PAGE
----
This is an excerpt from 'Road to Alaska', an autobiography by Eric Cram, cousin of the Bowditch Brothers, brotha from anotha motha (specifically our dear, sweet auntie), and fellow Misfit.
It’s time for you to go.
It was a pleasant East Coast spring day when my life was interrupted by this thought. I had come to a meeting looking for something real, yet this voice was set on intervening. Equipped with its own will, it was as polite as a desert wind and persistent as the sun. It exploded like a slow motion bomb. Though it detonated in an instant, the unyielding shock wave slowly knocked me clean out of my own thoughts.
But I fought. It didn’t matter if it was intuition, God, or aliens. Whether it was time to go or not, it would have been rude for me to get up in the middle of this meeting and walk out. I was 24 and new to the scene. Indirectly, I was there representing a fractured collective. If I left, it was the same as the people I represented leaving. That couldn’t happen. I responded to the voice as if it were not my own.
"I can’t leave right now. It’s just not right."
That was that.
But it endured. My rhythm had changed, and I felt transparent. I sat in the middle of the meeting pretending to be present, but I was long gone. I was sure my thoughts were drawing attention to me. I wrestled back and forth with leaving, but in the end I decided to stay. In case the voice was coming from an outside source, I decided to inform it.
"I can't leave right in the middle of this and possibly disrupt what’s happening here. This message can’t be for me. Whoever sent this message must have forgotten to add the third dimension of quadrant to the address. I know it can get confusing here in DC."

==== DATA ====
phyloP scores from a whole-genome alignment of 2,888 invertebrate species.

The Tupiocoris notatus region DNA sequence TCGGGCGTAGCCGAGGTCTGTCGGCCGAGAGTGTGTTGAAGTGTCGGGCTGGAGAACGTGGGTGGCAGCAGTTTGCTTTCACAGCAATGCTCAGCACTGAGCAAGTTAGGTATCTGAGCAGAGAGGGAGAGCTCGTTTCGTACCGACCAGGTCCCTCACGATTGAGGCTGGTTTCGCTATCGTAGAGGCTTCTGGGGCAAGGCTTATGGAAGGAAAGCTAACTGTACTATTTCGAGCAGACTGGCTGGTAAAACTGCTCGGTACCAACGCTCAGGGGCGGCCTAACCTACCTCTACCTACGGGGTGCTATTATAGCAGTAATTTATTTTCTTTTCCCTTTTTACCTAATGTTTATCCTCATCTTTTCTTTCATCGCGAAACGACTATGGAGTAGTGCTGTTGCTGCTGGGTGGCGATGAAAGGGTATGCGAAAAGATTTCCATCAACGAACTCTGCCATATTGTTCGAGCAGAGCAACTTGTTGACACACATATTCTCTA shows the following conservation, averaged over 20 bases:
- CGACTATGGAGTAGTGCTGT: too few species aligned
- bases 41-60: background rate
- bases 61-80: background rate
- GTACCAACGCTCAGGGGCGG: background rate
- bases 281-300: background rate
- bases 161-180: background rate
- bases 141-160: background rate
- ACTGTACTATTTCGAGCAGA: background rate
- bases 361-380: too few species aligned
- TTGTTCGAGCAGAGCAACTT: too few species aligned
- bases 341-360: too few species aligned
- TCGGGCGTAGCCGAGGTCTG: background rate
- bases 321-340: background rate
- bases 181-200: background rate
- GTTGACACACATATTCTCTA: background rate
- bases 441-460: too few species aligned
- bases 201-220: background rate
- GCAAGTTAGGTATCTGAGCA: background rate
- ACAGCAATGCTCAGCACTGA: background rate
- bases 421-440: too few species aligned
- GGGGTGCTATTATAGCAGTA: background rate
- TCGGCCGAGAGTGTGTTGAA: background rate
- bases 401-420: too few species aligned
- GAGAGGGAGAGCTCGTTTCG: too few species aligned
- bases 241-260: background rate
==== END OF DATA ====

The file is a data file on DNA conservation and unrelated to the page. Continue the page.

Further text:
It’s time for you to go, but that doesn’t mean you have to leave right now.
My mind went blank. I considered this one of the most powerful things I’d ever heard. Somehow, it was a perfect sphere of thought. Like a complex division problem that seemed chaotic and impossible, but then resolved without a remainder. Self-contained and piercing, it echoed through the halls of my mind as if it had the master key to the entire facility. It generated its own momentum, as if building backward from a faint echo to the loud, clear voice from which it came. Spoken once, yet always speaking. I didn’t realize how untrue most everything else was until I heard this. This, somehow, was True.
No longer participating, I sat in the meeting frozen by this simple phrase. Perfect and direct. Clear and confusing. My mind had no room for true contradictions, but this thought didn’t need my permission to exist. If a thought could have an age, this one was older than me. It was as if it had always been here, and I just happened to step into its path. Cool. Dramatic. The problem was that this viral thought was beginning to disassemble and devour its host.
It’s time for you to go, but it doesn’t mean you have to leave right now. Powerful, yet so damn catchy! Okay so whatever the reason is for me being here, it’s done, but I’ll sit quietly until this meeting is over. That’s a pretty heavy way to tell a brotha’ to just keep doing what he’s doing.
It felt like a man from the future was sent back in time to relay a message. “You will be sleeping in your bed tonight, and in that bed you will sleep for the next 12 nights. And on each of those days you will be sustained by food and water.”